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Reimbursement summary for angioplasty of arteries of lower extremities

This post presents an extract from our reimbursement analysis for angioplasty of arteries lower extremities using plain and drug-coated balloons (DCBs) for peripheral artery disease in England, France and Germany. Plain balloon angioplasty is reimbursement via DRG solely and DCBs are reimbursement via combination of DRG and add-on reimbursement.
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Endovenous cyanoacrylate closure system in lower limb varicose veins assessed in Spain

The Health Institute Carlos III (ISCIII) in Spain analyzed the effectiveness and safety of the endovenous ablation of varicose saphenous veins with cyanoacrylate closure system in patients with moderate to severe chronic venous insufficiency compared to surgical procedures, as of saphenous vein stripping, and other endovenous ablation techniques. In the report, published on the website in 2020, it was outlined that despite the limitations found in selected studies, intravenous sealing with cyanoacrylates seems to be a promising alternative to existing treatments, especially in terms of less use of anesthesia and compression bandage, as well as shorter recovery time.

The following outcomes were selected for the assessment: effectiveness, safety, length of the intervention, need for admission, use of anesthesia, compression bandage, and return time to work activity/recovery since the intervention. The systematic review of the scientific literature was performed to assess the effectiveness and safety of the technology. The assessment included 11 studies: a randomized controlled trial, a non-randomized controlled trial, and nine case series studies. The randomized controlled trial compares the Venaseal® closure system with radiofrequency ablation (RFA) and presents a moderate quality of evidence. The non-randomized controlled trial compares the cyanoacrylate systems VariClose® with endovenous laser ablation (EVLA) and presents a high risk of bias and low quality of evidence.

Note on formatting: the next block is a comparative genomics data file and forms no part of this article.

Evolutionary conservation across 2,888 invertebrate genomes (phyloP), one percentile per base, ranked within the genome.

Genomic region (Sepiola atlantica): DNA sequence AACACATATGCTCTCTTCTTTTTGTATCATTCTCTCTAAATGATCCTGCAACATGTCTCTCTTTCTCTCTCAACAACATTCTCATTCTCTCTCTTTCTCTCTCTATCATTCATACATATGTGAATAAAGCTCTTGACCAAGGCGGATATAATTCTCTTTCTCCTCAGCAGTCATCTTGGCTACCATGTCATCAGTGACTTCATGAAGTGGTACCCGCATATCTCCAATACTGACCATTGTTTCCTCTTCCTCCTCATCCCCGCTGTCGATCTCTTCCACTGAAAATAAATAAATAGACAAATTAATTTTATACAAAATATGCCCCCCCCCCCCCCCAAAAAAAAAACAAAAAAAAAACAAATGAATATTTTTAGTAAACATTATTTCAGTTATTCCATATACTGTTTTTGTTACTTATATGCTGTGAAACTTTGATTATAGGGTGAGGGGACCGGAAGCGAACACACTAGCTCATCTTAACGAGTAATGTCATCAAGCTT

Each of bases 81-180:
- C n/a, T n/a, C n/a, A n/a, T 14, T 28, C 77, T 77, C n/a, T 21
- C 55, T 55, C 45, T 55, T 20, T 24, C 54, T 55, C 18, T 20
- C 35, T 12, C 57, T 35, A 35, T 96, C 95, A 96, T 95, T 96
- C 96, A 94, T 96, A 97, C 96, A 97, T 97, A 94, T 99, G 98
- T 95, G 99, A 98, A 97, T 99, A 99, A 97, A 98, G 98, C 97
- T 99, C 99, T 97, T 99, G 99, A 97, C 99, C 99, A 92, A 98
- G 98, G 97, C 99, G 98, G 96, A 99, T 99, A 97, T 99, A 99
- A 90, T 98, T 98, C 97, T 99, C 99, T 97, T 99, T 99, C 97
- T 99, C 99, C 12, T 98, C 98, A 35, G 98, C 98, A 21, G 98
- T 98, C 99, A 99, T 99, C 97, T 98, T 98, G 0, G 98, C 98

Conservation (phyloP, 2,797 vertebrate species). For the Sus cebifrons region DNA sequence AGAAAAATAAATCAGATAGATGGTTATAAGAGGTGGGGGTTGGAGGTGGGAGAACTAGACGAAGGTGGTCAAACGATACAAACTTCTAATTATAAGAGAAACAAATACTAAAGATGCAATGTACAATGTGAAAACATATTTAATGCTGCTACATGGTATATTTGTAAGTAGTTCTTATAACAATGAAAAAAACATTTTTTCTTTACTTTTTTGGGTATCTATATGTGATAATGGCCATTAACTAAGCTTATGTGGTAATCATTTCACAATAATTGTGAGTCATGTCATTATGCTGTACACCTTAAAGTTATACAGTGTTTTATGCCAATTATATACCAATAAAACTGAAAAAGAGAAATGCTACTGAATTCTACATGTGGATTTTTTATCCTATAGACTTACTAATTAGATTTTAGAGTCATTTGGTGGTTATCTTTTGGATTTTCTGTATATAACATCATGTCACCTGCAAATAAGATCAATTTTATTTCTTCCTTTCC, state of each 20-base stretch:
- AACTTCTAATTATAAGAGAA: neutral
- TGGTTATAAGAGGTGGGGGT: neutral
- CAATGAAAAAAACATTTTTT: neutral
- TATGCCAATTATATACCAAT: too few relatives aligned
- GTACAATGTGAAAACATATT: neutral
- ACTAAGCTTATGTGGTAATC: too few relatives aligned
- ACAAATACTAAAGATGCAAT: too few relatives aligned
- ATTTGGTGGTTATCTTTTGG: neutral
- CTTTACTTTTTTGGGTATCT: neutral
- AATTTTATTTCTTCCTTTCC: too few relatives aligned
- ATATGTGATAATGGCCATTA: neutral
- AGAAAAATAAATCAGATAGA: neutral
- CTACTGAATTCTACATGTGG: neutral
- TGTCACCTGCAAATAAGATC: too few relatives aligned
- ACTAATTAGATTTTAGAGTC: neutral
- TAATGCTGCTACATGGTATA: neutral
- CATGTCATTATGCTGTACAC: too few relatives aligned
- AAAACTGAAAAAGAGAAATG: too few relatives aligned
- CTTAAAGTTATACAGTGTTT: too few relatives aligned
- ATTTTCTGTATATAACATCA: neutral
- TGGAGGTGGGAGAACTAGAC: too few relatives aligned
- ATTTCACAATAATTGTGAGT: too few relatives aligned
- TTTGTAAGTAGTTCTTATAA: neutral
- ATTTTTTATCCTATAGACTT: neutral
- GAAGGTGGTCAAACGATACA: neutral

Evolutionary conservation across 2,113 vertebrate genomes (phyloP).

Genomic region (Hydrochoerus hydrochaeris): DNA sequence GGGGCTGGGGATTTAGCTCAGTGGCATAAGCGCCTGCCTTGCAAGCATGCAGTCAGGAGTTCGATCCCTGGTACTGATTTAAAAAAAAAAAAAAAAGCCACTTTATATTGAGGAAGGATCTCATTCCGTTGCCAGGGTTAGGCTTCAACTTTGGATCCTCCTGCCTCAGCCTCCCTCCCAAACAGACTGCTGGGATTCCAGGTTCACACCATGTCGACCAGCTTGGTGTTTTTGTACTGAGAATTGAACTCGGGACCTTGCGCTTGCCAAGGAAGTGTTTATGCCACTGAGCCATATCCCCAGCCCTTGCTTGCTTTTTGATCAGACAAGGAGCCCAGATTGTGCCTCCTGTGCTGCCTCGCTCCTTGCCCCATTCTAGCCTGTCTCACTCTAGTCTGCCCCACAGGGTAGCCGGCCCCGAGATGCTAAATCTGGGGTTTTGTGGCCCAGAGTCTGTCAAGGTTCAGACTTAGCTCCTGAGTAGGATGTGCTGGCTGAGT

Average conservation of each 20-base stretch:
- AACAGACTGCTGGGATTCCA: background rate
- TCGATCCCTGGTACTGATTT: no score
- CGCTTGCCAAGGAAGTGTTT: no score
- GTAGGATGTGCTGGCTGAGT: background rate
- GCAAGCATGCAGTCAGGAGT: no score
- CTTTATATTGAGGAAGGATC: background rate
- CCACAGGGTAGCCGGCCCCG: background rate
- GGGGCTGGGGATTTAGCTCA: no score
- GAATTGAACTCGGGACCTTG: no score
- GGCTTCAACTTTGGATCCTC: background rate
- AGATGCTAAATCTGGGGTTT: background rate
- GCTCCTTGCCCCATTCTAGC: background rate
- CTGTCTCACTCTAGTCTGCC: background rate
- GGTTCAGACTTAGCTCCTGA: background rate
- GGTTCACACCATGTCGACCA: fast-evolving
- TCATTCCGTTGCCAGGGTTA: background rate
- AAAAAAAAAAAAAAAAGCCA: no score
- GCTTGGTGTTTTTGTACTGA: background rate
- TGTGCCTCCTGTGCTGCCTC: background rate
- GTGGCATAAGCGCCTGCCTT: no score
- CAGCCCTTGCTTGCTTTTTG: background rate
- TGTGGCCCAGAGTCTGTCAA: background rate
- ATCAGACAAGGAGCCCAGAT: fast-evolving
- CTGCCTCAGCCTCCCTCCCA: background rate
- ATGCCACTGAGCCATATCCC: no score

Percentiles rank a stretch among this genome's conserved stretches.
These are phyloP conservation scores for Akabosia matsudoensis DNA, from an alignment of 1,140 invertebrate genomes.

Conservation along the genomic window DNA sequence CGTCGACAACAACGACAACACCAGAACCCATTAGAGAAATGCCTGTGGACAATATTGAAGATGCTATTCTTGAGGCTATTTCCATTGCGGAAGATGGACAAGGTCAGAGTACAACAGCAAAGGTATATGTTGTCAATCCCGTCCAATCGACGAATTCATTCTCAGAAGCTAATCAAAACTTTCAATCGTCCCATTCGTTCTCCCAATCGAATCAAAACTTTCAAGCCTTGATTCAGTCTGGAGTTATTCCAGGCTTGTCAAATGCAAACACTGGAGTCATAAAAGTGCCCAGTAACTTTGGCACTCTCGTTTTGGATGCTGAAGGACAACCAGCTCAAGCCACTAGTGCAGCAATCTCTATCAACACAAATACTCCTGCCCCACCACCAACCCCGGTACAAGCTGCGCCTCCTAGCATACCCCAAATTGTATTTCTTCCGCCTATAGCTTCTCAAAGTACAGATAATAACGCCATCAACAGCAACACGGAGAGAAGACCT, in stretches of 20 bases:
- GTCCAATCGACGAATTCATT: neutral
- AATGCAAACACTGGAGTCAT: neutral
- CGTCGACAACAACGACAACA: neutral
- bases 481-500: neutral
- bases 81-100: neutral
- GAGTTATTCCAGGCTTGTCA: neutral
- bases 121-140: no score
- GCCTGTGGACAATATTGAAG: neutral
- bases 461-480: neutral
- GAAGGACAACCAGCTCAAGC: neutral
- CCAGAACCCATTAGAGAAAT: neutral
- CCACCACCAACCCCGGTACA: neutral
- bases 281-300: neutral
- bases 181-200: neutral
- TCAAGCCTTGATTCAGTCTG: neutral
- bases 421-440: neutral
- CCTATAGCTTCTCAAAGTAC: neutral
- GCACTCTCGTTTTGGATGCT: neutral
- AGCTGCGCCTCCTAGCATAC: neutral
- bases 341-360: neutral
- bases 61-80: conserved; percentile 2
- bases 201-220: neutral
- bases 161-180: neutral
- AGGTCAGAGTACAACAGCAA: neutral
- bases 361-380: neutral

1. There is no significant difference in the closure rate between the cyanoacrylate closure system (CAC) and RFA groups, or in CAC and EVLA after one year of follow-up. The occlusion rates were 96.8% and 95.8% in the CAC groups, 95.9% in the RFA group and 92.2% in the EVLA group;
  2. There is no significant difference in the recanalization-free survival rate. The rates were for CAC - 96.8% respect to 90.7% of the RFA group and 97.9% respect of 95% of the EVLA group;
  3. The improvement of the clinical severity score for CAC is similar to the improvement of this score for RFA and EVLA;
  4. Improvements were observed in the quality of life measured by EQ5D Scale after the intervention, with similar results for the CAC group and the RFA group. This variable was not measured in the study that compared CAC with EVLA. The quality of life, measured by the AVVQ scale, improved after the intervention in a similar degree with compared technologies (CAC, RFA, EVLA);
  5. No serious adverse effects and complications were observed in the compared techniques. Mild thrombosis and ecchymosis were significantly lower in the case of CAC versus RFA, as well as paresthesia and ecchymosis that were significantly lower for CAC versus EVLA;
  6. The mean time of intervention was significantly less for CAC than RFA or EVLA. The CAC does not require tumescent anesthesia, either compressive bandages after the intervention, against other types of interventions. The recovery time with the CAC intervention was one day, as with the time observed in EVLA.


  1. There is low evidence on the effectiveness and safety of endovenous cyanoacrylate closure system for chronic venous insufficiency;
  2. Concerning effectiveness, results are initially positive. The occlusion rate after CAC treatment is 97%, the recanalization rate is 4.5%, and the quality of life improves after the intervention in all patients. The mean time of intervention, the time to total recovery, the need for anesthesia and the need for compressive bandages are more favorable than in regular interventions for chronic venous insufficiency treatment;
  3. Regarding safety, the procedure has a low rate of deep vein thrombosis, cerebrovascular complications, or death. The adverse effects (phlebitis, ecchymosis, paraesthesia, pain, etc.) are similar or have lower rates than those of other reference treatments (EVLA, RFA or surgery);
  4. Despite the limitations found on selected studies, intravenous sealing with cyanoacrylates seems to be a promising alternative to existing treatments, especially in terms of less use of anesthesia and compression bandage, as well as a shorter recovery time;
  5. Randomized and controlled studies would be important in obtaining information on the quality of intravenous cyanoacrylate sealing. Finally, studies assessing effectiveness and safety for long-term follow-up are required, especially concerning occlusion rates and the absence of recanalization.

The full details in Spanish can be found here.

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